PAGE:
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From Wikipedia, the free encyclopedia

Tom Patricola (January 22, 1891 – January 1, 1950) was an American actor, comic and dancer who starred in vaudeville and motion pictures. Born in New Orleans, Patricola established his fame as a hoofer, becoming a leading interpreter of the Black Bottom dance.

Besides excelling at eccentric dances, Patricola also sang and played the ukulele.[1] Marketing himself as a novelty act, Patricola was described as a "mop gone crazy" as he danced while simultaneously singing and playing the ukulele. He was also a noted clog dancer.[2]

Career

Tom Patricola & Ann Pennington do the Black Bottom as George White looks on (circa 1926)
Tom Patricola & Ann Pennington do the Black Bottom as George White looks on (circa 1926)

His fame as a song and dance man was assured by five seasons as a headliner with George White's Scandals, a Broadway musical revue, from 1923 to 1926 and 1928. He was noted for dancing the Black Bottom with Ann Pennington in the 1926 version of Scandals.[3] While employed by George White, Patricola was coached by the African American choreographer Buddy Bradley.[2]

With the advent of the talkies, Fox Film Corp. signed Patricola on as a contract player. He made his movie debut in the comic musical Words and Music (1929), which was the first credited screen appearance of John Wayne (billed as "Duke Morrison"), but unlike The Duke, he never became a star, let alone a cinematic legend. From 1929 to 1931, he appeared in feature-length musicals and several Spanish-language versions of English-language pictures. After mid-1931, he began appearing in comic shorts made by the Educational Film Corp. of America that were released by Fox.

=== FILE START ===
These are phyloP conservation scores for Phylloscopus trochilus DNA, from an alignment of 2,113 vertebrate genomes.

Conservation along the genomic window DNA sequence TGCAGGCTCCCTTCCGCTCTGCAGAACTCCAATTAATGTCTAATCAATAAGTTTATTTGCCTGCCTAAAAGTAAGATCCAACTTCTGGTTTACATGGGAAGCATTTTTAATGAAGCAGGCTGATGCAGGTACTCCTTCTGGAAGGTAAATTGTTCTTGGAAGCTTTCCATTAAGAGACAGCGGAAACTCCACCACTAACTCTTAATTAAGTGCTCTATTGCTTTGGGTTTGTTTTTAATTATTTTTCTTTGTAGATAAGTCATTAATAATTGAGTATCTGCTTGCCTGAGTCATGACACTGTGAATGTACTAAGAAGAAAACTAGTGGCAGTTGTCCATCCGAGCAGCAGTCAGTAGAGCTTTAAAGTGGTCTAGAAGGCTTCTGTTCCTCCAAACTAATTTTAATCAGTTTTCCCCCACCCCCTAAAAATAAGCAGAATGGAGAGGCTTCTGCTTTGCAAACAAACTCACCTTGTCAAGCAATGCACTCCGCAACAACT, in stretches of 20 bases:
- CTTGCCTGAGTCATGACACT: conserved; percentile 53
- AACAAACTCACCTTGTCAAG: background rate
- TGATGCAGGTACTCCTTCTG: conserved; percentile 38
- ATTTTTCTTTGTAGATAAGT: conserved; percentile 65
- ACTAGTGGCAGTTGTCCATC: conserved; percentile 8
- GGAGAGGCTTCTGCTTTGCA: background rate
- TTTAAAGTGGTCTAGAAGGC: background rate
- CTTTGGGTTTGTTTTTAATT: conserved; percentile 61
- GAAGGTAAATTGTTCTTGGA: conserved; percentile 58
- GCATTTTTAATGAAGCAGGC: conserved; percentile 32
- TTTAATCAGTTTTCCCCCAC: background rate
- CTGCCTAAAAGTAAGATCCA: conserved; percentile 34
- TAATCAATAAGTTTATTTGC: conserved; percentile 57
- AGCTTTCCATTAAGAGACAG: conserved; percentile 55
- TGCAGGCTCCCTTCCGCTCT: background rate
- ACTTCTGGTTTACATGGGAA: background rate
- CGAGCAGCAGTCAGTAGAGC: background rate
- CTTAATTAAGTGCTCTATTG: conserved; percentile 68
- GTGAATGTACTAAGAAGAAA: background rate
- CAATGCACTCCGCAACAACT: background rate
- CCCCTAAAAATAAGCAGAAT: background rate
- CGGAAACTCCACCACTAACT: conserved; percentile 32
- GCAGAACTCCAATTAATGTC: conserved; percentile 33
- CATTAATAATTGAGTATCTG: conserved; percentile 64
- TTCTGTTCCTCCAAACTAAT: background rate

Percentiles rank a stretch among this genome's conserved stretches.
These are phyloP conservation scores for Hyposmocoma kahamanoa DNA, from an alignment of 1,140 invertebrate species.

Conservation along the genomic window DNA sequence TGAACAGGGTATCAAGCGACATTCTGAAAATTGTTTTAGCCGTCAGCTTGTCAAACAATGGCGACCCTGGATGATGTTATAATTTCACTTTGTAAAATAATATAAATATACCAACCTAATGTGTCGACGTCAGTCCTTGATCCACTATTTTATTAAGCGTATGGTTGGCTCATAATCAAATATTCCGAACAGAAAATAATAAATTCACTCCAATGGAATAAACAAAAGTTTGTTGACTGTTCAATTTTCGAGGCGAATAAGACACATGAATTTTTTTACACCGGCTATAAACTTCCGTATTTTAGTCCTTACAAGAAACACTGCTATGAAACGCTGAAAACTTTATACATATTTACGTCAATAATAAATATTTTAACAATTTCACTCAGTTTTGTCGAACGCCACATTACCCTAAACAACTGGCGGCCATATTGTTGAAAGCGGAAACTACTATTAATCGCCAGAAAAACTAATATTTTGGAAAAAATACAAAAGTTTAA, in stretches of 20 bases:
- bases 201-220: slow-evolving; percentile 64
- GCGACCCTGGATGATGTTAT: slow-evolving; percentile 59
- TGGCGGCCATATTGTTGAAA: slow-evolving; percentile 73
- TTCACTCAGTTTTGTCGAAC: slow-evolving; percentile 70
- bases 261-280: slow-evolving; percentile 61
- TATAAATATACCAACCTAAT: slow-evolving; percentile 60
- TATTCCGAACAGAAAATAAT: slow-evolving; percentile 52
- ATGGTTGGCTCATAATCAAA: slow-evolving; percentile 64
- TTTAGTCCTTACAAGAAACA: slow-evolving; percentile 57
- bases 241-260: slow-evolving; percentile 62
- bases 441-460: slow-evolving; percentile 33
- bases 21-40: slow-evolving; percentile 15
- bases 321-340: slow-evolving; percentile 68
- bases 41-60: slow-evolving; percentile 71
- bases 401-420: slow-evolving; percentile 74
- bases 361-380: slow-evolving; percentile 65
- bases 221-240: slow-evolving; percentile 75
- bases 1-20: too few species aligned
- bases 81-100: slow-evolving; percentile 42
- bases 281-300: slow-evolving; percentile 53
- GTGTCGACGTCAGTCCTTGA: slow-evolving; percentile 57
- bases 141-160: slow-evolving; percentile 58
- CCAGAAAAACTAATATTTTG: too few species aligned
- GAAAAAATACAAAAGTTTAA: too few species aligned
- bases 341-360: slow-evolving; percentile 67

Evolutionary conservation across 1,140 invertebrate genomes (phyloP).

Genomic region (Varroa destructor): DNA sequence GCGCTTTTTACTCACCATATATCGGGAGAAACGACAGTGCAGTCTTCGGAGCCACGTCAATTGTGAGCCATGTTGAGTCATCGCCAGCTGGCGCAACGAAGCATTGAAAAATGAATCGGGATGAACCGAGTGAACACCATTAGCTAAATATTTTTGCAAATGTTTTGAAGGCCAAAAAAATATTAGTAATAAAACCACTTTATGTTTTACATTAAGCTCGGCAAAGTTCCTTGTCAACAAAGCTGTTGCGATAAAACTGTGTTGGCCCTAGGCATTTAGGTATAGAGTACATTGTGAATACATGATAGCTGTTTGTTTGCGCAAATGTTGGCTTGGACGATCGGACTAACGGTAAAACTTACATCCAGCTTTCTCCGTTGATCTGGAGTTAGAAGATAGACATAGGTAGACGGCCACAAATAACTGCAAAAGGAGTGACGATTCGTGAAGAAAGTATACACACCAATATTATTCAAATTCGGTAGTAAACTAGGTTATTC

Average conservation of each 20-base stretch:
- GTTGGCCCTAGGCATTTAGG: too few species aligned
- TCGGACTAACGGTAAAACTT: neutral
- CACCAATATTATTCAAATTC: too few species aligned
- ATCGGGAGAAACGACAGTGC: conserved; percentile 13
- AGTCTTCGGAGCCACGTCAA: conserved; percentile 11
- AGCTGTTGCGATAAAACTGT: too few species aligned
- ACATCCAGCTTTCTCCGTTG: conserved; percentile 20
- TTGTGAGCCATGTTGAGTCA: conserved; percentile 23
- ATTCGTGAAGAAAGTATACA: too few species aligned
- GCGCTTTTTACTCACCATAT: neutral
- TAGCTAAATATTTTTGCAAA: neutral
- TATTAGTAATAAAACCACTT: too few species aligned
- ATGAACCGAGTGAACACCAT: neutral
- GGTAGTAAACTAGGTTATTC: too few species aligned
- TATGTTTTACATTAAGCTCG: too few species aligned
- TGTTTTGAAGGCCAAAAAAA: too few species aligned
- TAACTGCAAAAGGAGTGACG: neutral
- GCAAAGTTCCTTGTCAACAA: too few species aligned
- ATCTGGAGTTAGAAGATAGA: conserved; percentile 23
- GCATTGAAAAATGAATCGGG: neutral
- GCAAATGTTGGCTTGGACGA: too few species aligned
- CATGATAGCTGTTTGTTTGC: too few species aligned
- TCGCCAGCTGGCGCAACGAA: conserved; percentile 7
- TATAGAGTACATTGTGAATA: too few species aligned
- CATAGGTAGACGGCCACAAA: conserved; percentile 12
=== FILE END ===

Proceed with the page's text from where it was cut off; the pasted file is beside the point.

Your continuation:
Patricola made his last short for Educational in 1938. Thereafter, he only made two confirmed appearances in the movies, in uncredited bit parts. In the more notable of the two, (Rhapsody in Blue, 1945), he recreated the George Gershwin hit "Somebody Loves Me" that he introduced in George White's Scandals of 1924. He made one final appearance on Broadway in the musical-comedy Hold Your Horses, which ran for 88 performances in 1933. He reportedly appeared in George White's 1932 Broadway revue Music Hall Varieties.[1]

Death

Patricola died on New Year's Day, 1950 in Pasadena, California, after undergoing brain surgery. His sister, Isabella, had a successful career in vaudeville as a singer and violinist. She recorded the song "Somebody Loves Me" in 1924.[3]

Filmography

Year Title Role Notes
1929 Words and Music Hannibal
1929 Happy Days Minstrel Show Performer #3
1929 Married in Hollywood Mahai
1929 Frozen Justice Dancer
1929 South Sea Rose Willie Gump
1930 The Three Sisters Tony
1930 One Mad Kiss Paco
1930 El precio de un beso Paco
1930 Anybody's Woman Eddie Calcio
1931 Children of Dreams Gus Schultz
1941 Louisiana Purchase Cab Driver Uncredited
1942 Secrets of a Co-Ed Minor Role Uncredited
1945 Rhapsody in Blue Tom Uncredited, (final film role)

References

  1. ^ a b S.D., Trav. "Stars of Vaudeville # 577: Tom Patricola". Travalanche. Retrieved 21 December 2014.
  2. ^ a b Cullen, Frank; et al. (2006). Vaudeville, Old and New: An Encyclopedia of Variety Performers in America. Florence, KY: Routeledge. p. 870. ISBN 978-0415938532.
  3. ^ a b "Tom Patricola". Sonny Watson's Street Swing. StreetSwing.com. Retrieved 21 December 2014.

External links


This page was last edited on 24 June 2021, at 03:28
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